Fifty miles is four times farther than the Japanese government’s evacuation radius and roughly one-third the distance between Fukushima and Tokyo. If you want to see what it looks like on a map, click here. A good question from Jake Tapper: Does this mean the White House thinks the threat from the leak is more dire than Japanese officials are letting on?
White House press secretary Jay Carney acknowledged that “the advice is no longer in agreement,” but refused to make any judgment on the information and recommendations being made by the government of Japan, a close US ally.
Carney told reporters that while initially the U.S. agreed with the Japanese government’s 20 km recommendation, today, “based on our independent analysis of the deteriorating situation — we all have watched on television and read about the damage at the various reactors and the potential for emissions — based on that new information, the new data and the independent analysis, the NRC is now advising an evacuation beyond a 50-mile radius.”…
Does the US have higher standards?
“It’s not about high or low,” Carney said. “I’m just simply saying that this is our advice based on the information that we have.”
It’s less a question of different standards, I think, than different capacities. Evacuating Americans in Japan within a 50-mile radius is easy; evacuating the much greater number of Japanese is … not. It’s no different, really, from Japan’s decision to suddenly raise the legal limits of radiation to which workers can be exposed. There are new facts on the ground and so Japanese policy is flexing to accommodate them.
The good news, even as visitors scramble to leave the country, is that there may at last be light at the end of this black, radioactive tunnel. TEPCO says a new power line to the plant is almost finished and should be online soon. Assuming that the cooling systems are still structurally sound and that the damage to the containment vessels will still allow steam to be vented, that should finally, finally stop the heating inside the reactors and in the cooling ponds where the spent fuel rods are stored. The crisis would be over, even though months of clean-up would remain. Just one question: Is it too late?
Gregory Jaczko, the chairman of the commission, said in Congressional testimony that the commission believed that all the water in the spent fuel pool at the No. 4 reactor of the Fukushima Daiichi Nuclear Power Station had boiled dry, leaving fuel rods stored there completely exposed. As a result, he said, “We believe that radiation levels are extremely high, which could possibly impact the ability to take corrective measures.”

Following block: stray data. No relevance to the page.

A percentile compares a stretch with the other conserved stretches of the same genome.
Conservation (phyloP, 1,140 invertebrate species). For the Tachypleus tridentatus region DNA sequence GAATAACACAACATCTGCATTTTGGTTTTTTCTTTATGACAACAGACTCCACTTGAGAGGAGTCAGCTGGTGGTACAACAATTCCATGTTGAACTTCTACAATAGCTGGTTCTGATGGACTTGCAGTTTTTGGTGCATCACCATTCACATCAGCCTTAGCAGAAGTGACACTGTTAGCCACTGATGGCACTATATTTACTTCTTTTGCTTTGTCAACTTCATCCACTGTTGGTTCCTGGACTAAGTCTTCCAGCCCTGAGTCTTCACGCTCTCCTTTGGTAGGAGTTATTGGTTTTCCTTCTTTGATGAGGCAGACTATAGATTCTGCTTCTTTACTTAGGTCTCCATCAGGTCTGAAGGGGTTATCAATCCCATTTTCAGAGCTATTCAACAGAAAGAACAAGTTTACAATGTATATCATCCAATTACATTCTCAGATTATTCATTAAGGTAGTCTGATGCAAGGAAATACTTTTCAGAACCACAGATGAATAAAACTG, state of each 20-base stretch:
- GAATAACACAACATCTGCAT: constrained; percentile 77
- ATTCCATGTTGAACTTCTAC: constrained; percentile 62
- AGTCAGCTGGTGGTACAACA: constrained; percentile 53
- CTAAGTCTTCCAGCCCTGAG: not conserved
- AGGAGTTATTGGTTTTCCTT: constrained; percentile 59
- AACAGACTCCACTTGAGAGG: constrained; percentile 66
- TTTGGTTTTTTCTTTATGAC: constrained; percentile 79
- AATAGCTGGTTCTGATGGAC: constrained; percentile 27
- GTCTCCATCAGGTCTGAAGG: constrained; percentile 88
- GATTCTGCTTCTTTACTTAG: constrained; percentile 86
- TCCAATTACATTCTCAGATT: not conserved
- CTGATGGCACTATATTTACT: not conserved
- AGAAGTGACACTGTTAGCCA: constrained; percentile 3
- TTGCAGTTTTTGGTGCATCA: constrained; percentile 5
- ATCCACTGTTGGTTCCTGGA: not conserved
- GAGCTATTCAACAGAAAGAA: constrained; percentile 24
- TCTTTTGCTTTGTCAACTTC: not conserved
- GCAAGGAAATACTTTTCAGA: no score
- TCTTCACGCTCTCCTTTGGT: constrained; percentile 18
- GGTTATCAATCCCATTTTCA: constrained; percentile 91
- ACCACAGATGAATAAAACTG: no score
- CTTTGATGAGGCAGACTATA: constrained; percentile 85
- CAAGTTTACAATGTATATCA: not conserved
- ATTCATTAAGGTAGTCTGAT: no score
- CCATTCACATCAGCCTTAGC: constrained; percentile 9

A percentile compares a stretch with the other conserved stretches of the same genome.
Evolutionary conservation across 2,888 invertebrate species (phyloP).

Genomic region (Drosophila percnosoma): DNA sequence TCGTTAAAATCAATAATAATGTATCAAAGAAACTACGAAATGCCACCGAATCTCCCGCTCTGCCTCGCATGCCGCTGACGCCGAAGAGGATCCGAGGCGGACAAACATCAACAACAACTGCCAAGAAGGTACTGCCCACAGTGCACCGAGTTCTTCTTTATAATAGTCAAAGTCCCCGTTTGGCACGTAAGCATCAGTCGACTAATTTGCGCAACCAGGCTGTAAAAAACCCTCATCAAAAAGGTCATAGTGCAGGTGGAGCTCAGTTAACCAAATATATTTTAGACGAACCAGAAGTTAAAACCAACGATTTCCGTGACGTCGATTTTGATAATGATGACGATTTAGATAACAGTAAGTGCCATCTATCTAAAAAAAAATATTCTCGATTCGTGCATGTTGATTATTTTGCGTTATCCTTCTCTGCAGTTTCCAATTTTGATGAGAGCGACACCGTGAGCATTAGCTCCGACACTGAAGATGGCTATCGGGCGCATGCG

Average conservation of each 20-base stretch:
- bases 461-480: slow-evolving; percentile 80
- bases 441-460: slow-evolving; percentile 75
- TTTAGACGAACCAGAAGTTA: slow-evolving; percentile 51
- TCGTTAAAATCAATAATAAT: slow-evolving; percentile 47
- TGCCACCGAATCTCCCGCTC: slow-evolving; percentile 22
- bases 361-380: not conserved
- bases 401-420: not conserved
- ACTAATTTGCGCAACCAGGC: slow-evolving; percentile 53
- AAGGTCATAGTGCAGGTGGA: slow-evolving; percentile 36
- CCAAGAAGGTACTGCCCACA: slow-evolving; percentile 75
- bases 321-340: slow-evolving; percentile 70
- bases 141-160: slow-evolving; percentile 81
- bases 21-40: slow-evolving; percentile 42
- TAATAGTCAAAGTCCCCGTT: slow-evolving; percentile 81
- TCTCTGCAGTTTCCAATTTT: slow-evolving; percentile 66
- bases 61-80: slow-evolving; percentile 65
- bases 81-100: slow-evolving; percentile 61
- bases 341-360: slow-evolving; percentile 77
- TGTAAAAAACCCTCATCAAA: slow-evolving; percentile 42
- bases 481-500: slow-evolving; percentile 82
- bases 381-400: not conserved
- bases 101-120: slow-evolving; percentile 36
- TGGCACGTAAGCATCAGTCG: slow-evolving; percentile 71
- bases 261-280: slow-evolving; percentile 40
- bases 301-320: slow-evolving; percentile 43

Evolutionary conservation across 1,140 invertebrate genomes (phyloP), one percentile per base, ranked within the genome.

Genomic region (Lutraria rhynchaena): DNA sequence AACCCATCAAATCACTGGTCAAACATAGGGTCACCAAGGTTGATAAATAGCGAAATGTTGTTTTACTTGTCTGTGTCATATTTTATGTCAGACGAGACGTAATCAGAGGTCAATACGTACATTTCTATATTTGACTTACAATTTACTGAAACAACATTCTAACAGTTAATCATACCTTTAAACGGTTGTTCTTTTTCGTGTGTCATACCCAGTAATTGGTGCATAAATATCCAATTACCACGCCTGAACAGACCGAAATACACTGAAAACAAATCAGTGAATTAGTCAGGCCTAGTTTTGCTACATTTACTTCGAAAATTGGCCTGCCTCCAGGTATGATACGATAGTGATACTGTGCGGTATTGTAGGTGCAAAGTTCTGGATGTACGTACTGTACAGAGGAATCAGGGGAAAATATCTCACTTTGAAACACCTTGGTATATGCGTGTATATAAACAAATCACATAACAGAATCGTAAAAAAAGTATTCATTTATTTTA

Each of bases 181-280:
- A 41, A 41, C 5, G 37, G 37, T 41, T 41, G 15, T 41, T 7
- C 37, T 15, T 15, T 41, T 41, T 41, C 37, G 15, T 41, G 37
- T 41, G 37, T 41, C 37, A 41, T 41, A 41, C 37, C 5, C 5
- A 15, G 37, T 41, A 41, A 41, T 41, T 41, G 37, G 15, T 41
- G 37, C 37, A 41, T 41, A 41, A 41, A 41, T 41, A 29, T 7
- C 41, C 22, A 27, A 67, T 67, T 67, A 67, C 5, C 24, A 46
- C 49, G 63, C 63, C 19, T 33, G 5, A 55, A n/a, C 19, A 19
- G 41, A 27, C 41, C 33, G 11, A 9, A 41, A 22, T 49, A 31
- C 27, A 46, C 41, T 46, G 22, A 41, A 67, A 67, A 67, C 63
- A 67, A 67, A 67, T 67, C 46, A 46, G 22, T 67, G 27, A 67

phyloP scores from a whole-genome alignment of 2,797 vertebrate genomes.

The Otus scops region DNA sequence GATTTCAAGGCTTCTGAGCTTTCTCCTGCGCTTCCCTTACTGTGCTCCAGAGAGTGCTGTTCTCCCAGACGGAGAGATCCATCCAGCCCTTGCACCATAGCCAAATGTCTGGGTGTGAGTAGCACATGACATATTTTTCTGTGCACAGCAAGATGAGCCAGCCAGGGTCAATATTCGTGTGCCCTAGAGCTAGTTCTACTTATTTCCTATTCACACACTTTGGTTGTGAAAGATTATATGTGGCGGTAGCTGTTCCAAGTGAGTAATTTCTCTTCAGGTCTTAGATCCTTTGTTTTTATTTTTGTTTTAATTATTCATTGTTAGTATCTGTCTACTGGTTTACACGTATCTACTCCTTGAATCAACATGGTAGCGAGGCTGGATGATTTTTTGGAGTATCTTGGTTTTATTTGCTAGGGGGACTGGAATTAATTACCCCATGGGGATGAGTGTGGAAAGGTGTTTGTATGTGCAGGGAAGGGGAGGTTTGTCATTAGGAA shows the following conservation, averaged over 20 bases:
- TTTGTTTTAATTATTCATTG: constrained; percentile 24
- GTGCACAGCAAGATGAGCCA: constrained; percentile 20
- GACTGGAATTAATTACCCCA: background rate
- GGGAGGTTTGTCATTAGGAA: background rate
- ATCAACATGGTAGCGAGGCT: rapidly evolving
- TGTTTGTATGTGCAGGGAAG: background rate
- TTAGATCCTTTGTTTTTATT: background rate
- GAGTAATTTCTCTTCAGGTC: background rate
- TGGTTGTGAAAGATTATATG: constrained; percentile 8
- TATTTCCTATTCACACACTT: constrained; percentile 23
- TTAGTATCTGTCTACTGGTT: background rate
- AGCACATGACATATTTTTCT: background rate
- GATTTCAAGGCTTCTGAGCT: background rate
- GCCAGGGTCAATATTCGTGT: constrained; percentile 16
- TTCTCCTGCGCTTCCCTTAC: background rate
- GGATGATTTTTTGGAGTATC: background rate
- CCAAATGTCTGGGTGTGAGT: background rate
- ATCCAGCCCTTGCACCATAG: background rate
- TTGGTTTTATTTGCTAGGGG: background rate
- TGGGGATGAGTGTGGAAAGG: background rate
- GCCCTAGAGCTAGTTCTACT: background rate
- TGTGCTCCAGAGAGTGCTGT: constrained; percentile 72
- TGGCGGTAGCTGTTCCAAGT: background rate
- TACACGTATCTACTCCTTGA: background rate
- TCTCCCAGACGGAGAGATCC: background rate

If his analysis is accurate and Japanese workers have been unable to keep the spent fuel at that inoperative reactor properly cooled — covered with water at all times — radiation could make it difficult not only to fix the problem at reactor No. 4, but to keep workers at the Daiichi complex from servicing any of the other crippled reactors at the plant…
Earlier in the day, Japanese authorities announced another escalation of the crisis at Daiichi when they said that a second reactor unit at the plant may have suffered damage to its primary containment structure and appeared to be releasing radioactive steam.
I haven’t seen any stories lately on the current radiation levels at the plant, so I’m not sure what Jaczko means by “extremely high.” There are typically spikes whenever a containment building explodes or steam is released, but after the spike things drop back to elevated yet low-ish levels. What he’s talking about, it sounds like, is a steady dose of radiation in high levels pulsing off those spent fuel rods. Has anyone seen anything to confirm that? If so, please e-mail us at our tips address and I’ll update.
Since power hasn’t been restored yet, the next line of defense apparently involves sending police trucks to the plant to spray down the fuel rods with water cannons to try to keep them cool. Expect another update by 9 p.m. or so, after Japan wakes up and is briefed on the damage and the Times files its now-nightly report of the impending apocalypse at Fukushima. While we wait, here’s a nice factoid for you to chew on: Apparently, the single riskiest nuclear plant in the United States is located at Indian Point on the Hudson River, just 30 or so miles north of New York City. Quote: “At a 1 in 10,000 chance of core breach, that’s right on the verge of what the [Nuclear Regulatory Commission] calls ‘immediate concern regarding adequate protection.'” And just to double your fun, bear in mind that Khaled Sheikh Mohammed admitted to an Al Jazeera reporter shortly after 9/11 that Al Qaeda had considered targeting U.S. nuclear facilities — which almost certainly means Indian Point — before settling on the World Trade Center. With the entire world watching Fukushima right now, how attractive a target do you think IP must be for jihadis looking to strike big?
Update: Another disagreement between Japan and the U.S.: Contrary to Jaczko’s claim, Japanese officials say that not all the water in the cooling pool for the spent fuel rods at reactor four has boiled off. Presumably Jaczko’s getting his info from American observers at the scene, so what this amounts to is an accusation that the Japanese government is lying about how bad things are.
Update: Those “extremely high” levels of radiation must be pretty extreme if they’re now taking this step:
The United States is deploying additional radiation monitors on Hawaii and other U.S. islands even though it does not expect harmful levels of radiation from damaged Japanese nuclear power plants to reach U.S. soil, environmental regulators said.
The Environmental Protection Agency without fanfare posted a notice on its website on Tuesday of plans to “work with its federal partners to deploy additional monitoring capabilities to parts of the western U.S. and U.S. territories.”